Harlequin ladybirds escape ‘enemies’

December 4, 2013
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Harlequin ladybird

Harlequin ladybirds escape parasites which attack native species, scientists have found.

Harlequin ladybirds settled in the UK from Asia in 2004 and rapidly spread across the country.

The decline of several native ladybird species has been attributed to the arrival of these invasive insects.

Experts studying the invasion found that the harlequins were significantly less susceptible to parasites which prey on native ladybirds.

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The results are published in the journal Insect Conservation and Diversity.

Although their bright warning colors serve to protect ladybirds from larger predators, they do come under attack from tiny parasites.

One of the most common parasites of native ladybirds is the wasp Dinocampus coccinellae which lays its eggs inside the beetle when they are pupae.

The wasp grub develops by stealing nutrients from its ladybird host until ultimately, the wasp emerges and the ladybird dies.

To understand whether native parasites had cosmopolitan tastes, researchers monitored the natural ‘enemies’ of both native seven-spot ladybirds (Coccinella septempunctata) and harlequin beetles (Harmonia axyridis) over five years.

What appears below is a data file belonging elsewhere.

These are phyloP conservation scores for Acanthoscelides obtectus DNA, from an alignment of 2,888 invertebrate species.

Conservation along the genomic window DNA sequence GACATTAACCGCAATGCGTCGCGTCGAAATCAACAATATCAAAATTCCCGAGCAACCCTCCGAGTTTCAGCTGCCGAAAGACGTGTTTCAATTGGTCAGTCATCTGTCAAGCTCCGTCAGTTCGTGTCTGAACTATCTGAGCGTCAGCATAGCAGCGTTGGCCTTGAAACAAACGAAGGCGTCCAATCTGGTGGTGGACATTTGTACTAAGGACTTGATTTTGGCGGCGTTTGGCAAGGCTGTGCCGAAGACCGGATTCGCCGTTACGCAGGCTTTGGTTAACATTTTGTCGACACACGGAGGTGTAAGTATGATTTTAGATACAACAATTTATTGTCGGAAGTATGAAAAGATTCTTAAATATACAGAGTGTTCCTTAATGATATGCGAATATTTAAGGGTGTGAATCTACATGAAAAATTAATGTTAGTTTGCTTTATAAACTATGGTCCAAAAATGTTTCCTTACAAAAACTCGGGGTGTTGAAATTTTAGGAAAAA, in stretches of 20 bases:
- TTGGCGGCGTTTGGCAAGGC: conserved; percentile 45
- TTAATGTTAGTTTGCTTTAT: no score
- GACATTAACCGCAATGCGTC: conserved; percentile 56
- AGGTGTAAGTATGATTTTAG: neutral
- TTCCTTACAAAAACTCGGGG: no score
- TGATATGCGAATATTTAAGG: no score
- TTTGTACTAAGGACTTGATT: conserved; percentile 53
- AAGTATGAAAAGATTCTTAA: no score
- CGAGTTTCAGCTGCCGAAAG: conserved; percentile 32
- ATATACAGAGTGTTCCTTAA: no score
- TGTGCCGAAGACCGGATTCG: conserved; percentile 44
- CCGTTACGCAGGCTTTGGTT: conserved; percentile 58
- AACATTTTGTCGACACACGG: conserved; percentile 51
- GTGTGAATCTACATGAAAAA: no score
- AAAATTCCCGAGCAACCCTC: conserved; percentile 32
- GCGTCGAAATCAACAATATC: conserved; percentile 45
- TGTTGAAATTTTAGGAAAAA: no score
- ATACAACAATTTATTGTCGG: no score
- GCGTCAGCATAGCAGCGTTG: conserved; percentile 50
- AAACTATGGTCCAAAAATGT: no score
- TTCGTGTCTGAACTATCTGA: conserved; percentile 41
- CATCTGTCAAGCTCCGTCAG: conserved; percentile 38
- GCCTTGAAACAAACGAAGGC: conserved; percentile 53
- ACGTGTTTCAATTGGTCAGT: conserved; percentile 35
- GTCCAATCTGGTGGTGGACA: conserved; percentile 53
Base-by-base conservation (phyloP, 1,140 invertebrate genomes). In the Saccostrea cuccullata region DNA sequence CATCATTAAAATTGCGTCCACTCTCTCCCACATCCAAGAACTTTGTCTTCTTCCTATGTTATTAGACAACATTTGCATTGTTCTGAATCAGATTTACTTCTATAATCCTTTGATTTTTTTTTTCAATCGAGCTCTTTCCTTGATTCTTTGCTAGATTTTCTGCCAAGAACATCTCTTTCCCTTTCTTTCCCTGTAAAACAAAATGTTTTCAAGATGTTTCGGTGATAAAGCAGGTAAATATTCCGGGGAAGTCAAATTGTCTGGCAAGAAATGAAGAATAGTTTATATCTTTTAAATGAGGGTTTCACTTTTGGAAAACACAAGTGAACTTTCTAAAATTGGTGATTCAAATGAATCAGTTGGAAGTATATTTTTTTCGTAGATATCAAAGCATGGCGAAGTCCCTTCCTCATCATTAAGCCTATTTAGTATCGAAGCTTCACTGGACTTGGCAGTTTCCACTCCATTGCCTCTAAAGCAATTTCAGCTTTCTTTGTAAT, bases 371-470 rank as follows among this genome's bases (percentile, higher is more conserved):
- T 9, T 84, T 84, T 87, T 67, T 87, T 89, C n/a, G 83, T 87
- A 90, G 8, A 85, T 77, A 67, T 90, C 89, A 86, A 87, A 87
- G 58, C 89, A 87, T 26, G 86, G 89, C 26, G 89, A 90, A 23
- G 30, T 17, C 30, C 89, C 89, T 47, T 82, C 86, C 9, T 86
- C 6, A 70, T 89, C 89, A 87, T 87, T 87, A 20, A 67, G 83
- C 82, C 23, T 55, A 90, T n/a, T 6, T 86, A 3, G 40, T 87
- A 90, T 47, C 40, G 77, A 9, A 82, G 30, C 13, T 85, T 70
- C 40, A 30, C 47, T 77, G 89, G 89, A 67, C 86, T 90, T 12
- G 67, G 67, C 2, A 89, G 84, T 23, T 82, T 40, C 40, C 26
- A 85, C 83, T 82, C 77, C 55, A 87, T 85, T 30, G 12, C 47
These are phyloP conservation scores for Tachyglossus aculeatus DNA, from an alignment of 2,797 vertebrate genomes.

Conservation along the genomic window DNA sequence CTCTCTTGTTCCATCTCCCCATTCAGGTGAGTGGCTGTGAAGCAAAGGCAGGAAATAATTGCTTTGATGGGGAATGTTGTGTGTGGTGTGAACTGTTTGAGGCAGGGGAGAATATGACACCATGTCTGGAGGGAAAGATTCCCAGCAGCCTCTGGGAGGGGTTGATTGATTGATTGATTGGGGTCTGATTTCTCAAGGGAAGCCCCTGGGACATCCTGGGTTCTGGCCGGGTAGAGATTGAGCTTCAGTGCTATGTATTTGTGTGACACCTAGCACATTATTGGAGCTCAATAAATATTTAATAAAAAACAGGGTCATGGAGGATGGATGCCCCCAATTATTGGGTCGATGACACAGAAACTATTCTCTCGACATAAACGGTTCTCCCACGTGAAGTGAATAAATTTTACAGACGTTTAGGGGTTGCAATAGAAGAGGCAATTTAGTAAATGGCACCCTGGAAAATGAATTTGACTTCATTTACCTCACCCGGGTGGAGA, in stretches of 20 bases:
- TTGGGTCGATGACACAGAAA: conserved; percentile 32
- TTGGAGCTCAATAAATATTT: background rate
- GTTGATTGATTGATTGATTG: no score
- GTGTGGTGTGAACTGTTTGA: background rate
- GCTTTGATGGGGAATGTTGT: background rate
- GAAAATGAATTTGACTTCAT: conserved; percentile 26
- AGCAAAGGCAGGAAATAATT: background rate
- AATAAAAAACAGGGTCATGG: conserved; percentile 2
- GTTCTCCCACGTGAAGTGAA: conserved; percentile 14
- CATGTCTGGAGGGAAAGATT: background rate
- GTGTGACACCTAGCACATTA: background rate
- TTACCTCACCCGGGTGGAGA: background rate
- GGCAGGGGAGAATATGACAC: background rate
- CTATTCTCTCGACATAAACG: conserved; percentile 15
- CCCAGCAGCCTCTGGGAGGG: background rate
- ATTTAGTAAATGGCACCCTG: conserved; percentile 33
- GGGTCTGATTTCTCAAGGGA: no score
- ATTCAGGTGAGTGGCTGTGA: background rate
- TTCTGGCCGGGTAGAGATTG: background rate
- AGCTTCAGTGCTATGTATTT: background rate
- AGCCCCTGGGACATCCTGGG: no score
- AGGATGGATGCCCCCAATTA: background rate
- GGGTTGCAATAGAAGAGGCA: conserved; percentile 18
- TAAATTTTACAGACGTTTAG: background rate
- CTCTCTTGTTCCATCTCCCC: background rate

The study revealed that harlequins were targeted by parasitic flies and wasps, but in much smaller numbers than the native ladybirds.

Parasitized seven-spot ladybirdParasitised seven-spot ladybirds twitch and protect the developing wasp underneath

“It’s really exciting to find that native parasitoid species are attacking the harlequin, but they’re only doing so in really small numbers – the native seven-spotted ladybird is almost 11 times more likely to be eaten than the harlequin,” said Richard Comont who carried out the research as a PhD student at the center for Ecology and Hydrology (CEH).

“That really shows in part why the harlequin is increasing so quickly – there’s nothing holding it back.”

Scientists suggest the native parasites – which evolved alongside seven-spot ladybirds and their native relatives – are not well adapted to attack the invaders

The CEH are conducting ongoing studies into the biology of harlequin ladybirds to understand and potentially mitigate their impact on our native wildlife.

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“We need people to keep sending in records to the UK Ladybird Survey and we would be delighted to hear about any sightings of parasitised ladybirds,” said co-author Dr Helen Roy.

She said that additional observations by citizen scientists will help to “unravel the story of this alien invader”.

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